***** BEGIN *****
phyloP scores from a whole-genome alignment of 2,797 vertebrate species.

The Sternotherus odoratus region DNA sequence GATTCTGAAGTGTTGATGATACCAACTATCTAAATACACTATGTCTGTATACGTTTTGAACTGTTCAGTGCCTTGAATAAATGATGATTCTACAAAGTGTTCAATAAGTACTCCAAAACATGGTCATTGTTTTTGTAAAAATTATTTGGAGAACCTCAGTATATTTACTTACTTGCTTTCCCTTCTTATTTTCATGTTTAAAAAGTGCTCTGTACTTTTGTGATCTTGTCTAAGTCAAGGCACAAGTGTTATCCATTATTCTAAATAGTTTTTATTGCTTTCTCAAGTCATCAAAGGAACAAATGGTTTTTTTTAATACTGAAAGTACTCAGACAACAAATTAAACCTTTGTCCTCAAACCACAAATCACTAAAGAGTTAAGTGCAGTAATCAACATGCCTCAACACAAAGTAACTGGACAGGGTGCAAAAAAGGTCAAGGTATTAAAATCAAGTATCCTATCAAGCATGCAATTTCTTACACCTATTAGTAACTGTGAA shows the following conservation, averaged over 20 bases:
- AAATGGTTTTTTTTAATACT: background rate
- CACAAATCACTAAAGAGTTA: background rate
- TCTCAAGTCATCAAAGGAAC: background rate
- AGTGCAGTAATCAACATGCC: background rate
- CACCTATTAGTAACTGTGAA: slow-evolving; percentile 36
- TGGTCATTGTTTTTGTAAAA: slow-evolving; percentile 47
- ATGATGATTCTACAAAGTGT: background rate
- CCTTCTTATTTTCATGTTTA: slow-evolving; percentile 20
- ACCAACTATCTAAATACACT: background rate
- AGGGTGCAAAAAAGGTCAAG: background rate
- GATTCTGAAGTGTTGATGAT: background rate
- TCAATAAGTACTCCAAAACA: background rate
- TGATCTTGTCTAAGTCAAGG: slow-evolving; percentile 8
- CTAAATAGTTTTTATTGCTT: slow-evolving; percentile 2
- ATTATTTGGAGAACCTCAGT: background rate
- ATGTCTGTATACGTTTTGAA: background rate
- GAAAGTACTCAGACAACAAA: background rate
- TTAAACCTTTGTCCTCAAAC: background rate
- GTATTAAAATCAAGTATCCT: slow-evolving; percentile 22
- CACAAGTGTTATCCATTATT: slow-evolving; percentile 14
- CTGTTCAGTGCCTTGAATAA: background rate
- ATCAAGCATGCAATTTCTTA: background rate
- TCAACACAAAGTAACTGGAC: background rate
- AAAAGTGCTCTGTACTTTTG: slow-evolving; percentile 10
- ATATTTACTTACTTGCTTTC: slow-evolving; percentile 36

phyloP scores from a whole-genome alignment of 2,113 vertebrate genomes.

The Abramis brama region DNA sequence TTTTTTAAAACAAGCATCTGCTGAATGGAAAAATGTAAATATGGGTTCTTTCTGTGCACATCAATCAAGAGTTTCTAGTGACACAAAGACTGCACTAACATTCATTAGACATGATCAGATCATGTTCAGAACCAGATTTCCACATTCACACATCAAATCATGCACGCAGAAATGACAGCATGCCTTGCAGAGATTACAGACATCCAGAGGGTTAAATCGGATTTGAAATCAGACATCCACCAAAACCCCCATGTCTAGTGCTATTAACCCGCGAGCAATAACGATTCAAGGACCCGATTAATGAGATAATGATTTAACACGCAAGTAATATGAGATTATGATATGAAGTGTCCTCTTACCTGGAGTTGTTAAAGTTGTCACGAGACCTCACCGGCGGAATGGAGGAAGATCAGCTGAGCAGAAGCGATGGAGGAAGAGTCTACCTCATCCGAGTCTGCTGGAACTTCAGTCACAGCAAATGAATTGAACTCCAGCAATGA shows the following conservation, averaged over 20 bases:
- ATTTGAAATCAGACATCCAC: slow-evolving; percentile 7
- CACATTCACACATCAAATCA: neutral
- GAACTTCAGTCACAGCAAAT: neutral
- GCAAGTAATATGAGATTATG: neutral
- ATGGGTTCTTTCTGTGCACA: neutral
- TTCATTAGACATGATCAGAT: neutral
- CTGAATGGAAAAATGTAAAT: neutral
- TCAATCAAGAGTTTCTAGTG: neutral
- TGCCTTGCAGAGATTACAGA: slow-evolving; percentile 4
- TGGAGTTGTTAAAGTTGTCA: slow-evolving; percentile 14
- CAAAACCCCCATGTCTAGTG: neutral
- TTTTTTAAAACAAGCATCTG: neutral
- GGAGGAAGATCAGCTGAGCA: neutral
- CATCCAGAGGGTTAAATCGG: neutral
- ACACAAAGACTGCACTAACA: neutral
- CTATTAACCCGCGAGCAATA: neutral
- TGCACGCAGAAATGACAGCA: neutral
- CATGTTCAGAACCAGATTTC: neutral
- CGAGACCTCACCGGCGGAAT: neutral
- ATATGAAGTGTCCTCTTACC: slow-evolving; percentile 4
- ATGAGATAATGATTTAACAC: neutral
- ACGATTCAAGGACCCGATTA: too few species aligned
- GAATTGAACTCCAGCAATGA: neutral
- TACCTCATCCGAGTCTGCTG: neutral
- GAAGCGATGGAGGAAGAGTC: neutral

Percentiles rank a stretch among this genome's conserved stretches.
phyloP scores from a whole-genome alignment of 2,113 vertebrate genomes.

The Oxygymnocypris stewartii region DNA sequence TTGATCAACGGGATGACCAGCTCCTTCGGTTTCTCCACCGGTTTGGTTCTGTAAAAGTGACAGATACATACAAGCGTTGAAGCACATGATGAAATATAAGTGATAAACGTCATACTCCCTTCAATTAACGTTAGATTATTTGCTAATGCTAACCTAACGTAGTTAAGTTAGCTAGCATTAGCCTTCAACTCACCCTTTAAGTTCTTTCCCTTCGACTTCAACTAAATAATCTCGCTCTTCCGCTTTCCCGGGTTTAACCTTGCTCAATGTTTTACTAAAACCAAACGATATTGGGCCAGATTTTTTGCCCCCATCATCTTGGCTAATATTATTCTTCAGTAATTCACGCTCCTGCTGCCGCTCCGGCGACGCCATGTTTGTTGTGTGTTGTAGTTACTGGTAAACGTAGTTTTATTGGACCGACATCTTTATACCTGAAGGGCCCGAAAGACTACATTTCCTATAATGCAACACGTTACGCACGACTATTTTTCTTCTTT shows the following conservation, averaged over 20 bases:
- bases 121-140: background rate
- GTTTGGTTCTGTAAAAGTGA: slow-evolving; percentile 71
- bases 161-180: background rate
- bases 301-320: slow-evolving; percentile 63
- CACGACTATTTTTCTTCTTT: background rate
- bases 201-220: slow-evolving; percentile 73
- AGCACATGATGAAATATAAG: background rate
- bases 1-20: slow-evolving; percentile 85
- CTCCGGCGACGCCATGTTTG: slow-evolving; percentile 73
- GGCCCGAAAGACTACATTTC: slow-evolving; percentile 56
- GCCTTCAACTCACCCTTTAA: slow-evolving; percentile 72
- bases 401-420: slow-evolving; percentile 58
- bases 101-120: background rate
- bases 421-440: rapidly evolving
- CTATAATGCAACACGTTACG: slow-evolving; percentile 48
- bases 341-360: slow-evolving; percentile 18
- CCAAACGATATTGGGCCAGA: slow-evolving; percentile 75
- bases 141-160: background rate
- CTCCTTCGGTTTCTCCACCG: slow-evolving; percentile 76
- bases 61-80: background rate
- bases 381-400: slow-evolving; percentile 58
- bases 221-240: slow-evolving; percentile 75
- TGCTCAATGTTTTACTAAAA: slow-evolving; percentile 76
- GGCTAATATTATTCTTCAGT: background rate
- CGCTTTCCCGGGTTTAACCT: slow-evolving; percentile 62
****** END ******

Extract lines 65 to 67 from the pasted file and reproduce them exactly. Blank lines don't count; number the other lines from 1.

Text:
- bases 1-20: slow-evolving; percentile 85
- CTCCGGCGACGCCATGTTTG: slow-evolving; percentile 73
- GGCCCGAAAGACTACATTTC: slow-evolving; percentile 56